Once you've successfully bought the freehold, you can then ask the solicitor to extend everyone's leases, usually to 999 years.
Although everyone within the building will now be joint freeholders, you'll still need to have a lease drawn up to establish issues such as maintenance fees and the necessary buildings insurance.
The money to pay for the freehold must come from one account, which is called the nominee purchaser.
This can either be one person or the most common method is to set up a limited company.
Note that you'll need to sort out who will be the director, how the decisions will be made and whether you need to protect yourself with insurance.
Remember that you'll also have to pay the legal fees of the freeholder during the process too.
There are a number of advantages to buying the freehold.
It's preferable to own a freehold over a leasehold, mostly because it means you won't have to go through the hassle of extending the lease at any point, which should save you money in the long run.
You won't have to pay for a lease extension and it can usually be extended quite easily to 999 years by the solicitor. Remember you can't escape paying the legal fees though.
You won't be required to pay any more ground rent, leaving more money in your pocket each month.
If you weren't happy with how the building was being maintained, once you've bought the freehold you, along with the other shared freeholders, will be in control of who you want to hire to carry out maintenance in the building.
Finding cost-effective options could mean significant savings for each shared freeholder.
If you want to take control over the running of the building your leasehold property occupies but not have freeholder status, it can be possible to apply for the 'right to manage'
Technically you'll be responsible for the building once you've bought the freehold, so rules and regulations that were imposed by the previous freeholder will be no more.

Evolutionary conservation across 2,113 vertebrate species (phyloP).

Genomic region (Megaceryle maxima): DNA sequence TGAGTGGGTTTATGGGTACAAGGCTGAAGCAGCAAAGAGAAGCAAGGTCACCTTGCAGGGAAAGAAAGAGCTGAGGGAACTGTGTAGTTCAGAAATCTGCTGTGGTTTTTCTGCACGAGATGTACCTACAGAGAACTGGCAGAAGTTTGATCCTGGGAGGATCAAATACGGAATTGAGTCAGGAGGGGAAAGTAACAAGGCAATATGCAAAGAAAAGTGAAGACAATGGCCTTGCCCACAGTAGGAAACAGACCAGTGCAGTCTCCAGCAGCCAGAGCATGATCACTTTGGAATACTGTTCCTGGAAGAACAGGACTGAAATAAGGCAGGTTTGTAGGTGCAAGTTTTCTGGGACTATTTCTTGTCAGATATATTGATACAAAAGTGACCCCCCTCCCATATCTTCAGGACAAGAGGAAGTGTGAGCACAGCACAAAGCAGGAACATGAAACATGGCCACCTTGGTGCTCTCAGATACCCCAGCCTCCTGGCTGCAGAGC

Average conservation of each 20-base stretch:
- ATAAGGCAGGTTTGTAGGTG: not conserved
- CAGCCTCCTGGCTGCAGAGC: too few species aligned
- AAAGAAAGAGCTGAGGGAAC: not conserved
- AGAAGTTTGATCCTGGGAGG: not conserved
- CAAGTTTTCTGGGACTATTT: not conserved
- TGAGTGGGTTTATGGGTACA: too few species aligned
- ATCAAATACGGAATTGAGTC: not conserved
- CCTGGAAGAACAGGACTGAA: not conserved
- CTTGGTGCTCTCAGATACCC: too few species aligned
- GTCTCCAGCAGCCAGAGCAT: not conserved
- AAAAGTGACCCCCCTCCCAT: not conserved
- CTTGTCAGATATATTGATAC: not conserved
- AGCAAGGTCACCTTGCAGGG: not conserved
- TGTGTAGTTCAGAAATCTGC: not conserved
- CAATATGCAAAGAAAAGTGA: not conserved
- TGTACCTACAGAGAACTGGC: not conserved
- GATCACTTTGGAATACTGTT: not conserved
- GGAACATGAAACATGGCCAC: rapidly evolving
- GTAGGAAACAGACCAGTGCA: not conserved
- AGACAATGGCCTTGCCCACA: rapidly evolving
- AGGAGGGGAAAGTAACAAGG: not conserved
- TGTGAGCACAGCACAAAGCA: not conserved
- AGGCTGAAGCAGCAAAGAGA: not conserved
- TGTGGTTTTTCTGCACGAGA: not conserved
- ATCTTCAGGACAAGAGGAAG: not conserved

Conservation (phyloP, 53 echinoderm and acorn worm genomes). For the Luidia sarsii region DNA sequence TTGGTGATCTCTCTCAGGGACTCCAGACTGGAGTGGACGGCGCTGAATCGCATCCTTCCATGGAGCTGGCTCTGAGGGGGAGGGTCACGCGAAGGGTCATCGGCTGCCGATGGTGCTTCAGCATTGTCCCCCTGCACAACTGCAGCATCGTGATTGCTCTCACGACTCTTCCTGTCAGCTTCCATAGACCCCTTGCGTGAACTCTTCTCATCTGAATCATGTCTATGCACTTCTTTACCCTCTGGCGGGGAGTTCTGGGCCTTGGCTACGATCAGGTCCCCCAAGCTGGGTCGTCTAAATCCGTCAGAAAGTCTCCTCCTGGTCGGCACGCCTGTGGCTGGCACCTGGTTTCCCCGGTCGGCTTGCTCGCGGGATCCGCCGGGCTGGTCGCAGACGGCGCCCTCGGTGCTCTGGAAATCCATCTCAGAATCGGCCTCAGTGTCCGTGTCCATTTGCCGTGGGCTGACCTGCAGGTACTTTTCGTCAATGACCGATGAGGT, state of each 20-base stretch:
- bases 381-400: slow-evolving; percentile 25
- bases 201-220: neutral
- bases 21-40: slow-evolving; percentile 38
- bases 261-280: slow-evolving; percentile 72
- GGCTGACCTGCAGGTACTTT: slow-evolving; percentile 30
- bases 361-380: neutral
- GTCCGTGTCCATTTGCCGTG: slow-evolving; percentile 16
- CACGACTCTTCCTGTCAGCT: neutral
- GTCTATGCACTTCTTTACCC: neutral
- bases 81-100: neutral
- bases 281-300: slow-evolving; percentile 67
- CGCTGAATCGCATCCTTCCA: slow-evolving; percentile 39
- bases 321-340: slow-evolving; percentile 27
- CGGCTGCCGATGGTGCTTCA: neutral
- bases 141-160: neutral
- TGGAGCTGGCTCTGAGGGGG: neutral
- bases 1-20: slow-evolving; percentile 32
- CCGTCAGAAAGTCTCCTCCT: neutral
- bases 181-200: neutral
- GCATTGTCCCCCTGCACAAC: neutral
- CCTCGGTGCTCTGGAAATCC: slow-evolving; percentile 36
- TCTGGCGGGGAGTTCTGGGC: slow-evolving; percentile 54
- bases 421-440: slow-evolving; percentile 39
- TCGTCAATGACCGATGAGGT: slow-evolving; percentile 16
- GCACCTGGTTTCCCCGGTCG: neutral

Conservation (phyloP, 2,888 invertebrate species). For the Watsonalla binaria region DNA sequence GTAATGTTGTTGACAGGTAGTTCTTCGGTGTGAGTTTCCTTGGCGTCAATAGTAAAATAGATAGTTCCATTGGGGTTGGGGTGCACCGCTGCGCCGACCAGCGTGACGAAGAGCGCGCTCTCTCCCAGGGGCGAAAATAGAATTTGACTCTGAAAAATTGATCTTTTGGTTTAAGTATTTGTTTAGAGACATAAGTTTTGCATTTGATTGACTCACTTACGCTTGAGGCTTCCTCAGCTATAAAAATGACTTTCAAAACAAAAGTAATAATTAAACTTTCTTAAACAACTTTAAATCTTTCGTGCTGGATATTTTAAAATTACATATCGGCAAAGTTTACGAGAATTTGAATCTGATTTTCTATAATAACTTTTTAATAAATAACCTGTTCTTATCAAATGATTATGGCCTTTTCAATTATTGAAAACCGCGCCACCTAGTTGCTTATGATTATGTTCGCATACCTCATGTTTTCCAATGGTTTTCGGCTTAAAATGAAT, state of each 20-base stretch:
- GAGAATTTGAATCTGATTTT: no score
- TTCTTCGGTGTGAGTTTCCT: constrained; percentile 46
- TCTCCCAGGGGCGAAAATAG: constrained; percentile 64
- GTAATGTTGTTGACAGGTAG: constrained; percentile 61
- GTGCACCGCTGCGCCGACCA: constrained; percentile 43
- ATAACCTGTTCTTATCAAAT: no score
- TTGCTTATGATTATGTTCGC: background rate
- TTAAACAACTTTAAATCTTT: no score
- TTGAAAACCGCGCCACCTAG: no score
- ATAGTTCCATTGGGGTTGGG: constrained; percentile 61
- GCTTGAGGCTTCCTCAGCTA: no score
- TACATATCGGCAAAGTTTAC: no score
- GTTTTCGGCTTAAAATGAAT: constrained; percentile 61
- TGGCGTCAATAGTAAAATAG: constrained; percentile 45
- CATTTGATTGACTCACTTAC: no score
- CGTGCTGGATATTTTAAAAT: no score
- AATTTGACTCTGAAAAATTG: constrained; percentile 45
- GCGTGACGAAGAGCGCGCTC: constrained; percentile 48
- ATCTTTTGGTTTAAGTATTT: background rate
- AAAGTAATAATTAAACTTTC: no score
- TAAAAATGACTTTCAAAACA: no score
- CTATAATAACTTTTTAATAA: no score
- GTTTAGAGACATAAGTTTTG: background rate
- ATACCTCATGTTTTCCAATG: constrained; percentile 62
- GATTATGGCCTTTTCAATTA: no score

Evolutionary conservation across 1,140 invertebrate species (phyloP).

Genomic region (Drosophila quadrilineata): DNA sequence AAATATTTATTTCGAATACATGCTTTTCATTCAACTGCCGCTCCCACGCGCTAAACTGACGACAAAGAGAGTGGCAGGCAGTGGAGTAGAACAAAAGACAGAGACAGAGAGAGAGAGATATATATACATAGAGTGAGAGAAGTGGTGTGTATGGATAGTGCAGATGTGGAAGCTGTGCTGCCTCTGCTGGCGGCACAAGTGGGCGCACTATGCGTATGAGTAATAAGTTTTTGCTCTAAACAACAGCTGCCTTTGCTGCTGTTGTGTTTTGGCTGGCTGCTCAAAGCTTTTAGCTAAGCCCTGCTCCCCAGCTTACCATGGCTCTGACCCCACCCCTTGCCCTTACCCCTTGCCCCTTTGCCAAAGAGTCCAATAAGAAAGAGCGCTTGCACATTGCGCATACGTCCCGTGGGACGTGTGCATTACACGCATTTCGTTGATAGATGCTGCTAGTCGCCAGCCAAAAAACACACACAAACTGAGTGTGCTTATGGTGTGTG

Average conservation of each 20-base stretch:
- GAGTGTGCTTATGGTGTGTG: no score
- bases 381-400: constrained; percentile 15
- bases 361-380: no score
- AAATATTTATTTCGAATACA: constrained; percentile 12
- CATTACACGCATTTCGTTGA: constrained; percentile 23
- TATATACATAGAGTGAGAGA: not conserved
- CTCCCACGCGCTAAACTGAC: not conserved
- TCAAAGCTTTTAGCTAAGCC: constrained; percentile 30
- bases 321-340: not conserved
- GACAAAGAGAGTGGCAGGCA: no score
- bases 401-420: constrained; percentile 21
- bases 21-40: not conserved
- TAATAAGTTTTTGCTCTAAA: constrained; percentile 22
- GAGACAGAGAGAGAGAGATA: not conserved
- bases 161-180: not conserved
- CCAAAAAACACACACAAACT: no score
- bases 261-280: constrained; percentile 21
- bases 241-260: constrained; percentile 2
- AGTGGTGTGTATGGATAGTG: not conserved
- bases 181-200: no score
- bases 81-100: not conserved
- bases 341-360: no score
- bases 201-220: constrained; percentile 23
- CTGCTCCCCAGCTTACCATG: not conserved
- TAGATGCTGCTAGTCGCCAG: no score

This could mean anything from being able to have pets to what colour the building is painted.
If you live in a block of flats that's looking to undergo collective enfranchisement, be aware that it really helps if you get along.
Together you'll be responsible for running the building, so if you've had a major spat with the people next door it can throw a spanner in the works.
Although in the long run, it can add value to your property, it's likely to cost you a fair whack to get your freeholder status.
You'll need to evaluate the pros and cons of making this type of investment carefully before making a decision.
If you think it will be done in a matter of months, think again. It will likely take closer to a year to complete.
And the freeholder can make it rather difficult if they wish to do so, costing you time and money.
If you want to take control over the running of the building your leasehold property occupies but not have freeholder status, it can be possible to apply for the 'right to manage'.
This will enable you to control service charges and get more involved in issues like which maintenance companies to hire, helping you to reduce the fees you have to pay for maintaining the building.
It's also a lot quicker and cheaper than buying the freehold, taking around six months and only costing the legal fees.
The downside of this is having to take a role in managing your building, but not seeing any difference in the price of your property.
You'll still have to pay to extend your lease and you may not enjoy as much freedom as you wish, because you could still have to apply to the freeholder for certain issues.
You also won't be waving farewell to the freeholder, because they can still get involved with the right to manage board.
Any legal fees that the freeholder incurs from handing over the management process will also need to be paid by the right to manage board.